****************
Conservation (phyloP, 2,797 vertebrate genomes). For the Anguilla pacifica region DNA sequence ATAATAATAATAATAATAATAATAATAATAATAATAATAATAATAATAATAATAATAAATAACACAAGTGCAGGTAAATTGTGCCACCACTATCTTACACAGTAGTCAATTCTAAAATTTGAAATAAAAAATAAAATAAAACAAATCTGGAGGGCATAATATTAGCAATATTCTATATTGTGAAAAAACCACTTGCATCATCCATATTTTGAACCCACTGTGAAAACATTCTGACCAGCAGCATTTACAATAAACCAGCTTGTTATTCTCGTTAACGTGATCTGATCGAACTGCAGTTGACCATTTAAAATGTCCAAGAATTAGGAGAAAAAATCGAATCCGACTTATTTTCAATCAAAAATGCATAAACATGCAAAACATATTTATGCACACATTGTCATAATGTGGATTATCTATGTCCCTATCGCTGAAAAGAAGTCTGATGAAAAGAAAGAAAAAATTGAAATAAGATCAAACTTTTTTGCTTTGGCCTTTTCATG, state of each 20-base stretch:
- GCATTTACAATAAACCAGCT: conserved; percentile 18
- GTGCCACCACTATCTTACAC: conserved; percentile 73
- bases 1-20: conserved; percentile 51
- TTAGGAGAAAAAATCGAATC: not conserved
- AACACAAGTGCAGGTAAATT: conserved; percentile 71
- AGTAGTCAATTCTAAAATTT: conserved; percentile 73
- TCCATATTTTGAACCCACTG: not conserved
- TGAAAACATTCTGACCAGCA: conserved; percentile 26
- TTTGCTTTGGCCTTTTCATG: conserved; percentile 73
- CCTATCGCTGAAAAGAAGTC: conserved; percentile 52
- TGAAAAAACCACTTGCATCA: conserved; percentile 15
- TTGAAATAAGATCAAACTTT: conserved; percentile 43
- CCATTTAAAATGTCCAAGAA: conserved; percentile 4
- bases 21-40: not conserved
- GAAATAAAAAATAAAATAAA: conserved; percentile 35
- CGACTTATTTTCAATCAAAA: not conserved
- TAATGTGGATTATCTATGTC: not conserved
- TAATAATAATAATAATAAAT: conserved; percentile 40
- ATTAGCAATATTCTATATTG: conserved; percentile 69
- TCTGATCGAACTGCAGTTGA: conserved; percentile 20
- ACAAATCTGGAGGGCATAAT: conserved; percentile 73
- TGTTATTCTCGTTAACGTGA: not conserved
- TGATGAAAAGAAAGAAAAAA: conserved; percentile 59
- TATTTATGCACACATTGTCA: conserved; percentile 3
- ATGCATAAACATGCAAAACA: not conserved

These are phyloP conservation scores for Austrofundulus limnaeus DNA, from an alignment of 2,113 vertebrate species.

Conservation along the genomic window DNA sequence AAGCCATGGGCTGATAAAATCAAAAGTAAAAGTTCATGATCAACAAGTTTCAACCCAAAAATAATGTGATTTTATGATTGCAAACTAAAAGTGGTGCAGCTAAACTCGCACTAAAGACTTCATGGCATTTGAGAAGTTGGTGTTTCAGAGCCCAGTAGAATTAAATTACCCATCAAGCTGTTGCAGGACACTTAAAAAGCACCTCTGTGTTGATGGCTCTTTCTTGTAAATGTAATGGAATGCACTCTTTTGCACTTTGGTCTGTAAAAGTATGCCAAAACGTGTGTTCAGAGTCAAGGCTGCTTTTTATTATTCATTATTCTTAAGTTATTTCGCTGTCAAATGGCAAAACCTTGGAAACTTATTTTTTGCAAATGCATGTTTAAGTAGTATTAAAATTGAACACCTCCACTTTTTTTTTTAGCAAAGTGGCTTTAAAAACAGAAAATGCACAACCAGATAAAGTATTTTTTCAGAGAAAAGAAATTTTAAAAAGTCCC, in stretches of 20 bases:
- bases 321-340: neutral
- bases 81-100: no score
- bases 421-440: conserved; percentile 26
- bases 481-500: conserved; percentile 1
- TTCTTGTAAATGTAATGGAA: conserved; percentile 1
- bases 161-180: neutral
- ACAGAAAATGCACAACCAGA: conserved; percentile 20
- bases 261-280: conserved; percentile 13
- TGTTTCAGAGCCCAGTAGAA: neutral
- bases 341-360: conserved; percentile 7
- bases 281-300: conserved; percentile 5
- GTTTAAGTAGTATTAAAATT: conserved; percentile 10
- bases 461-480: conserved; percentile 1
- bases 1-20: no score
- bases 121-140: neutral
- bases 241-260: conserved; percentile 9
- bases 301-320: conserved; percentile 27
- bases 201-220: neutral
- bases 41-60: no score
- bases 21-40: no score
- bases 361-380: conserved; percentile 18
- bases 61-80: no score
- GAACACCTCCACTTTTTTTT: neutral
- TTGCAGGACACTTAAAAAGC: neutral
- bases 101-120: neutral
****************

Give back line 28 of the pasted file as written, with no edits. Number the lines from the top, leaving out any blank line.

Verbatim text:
Conservation along the genomic window DNA sequence AAGCCATGGGCTGATAAAATCAAAAGTAAAAGTTCATGATCAACAAGTTTCAACCCAAAAATAATGTGATTTTATGATTGCAAACTAAAAGTGGTGCAGCTAAACTCGCACTAAAGACTTCATGGCATTTGAGAAGTTGGTGTTTCAGAGCCCAGTAGAATTAAATTACCCATCAAGCTGTTGCAGGACACTTAAAAAGCACCTCTGTGTTGATGGCTCTTTCTTGTAAATGTAATGGAATGCACTCTTTTGCACTTTGGTCTGTAAAAGTATGCCAAAACGTGTGTTCAGAGTCAAGGCTGCTTTTTATTATTCATTATTCTTAAGTTATTTCGCTGTCAAATGGCAAAACCTTGGAAACTTATTTTTTGCAAATGCATGTTTAAGTAGTATTAAAATTGAACACCTCCACTTTTTTTTTTAGCAAAGTGGCTTTAAAAACAGAAAATGCACAACCAGATAAAGTATTTTTTCAGAGAAAAGAAATTTTAAAAAGTCCC, in stretches of 20 bases: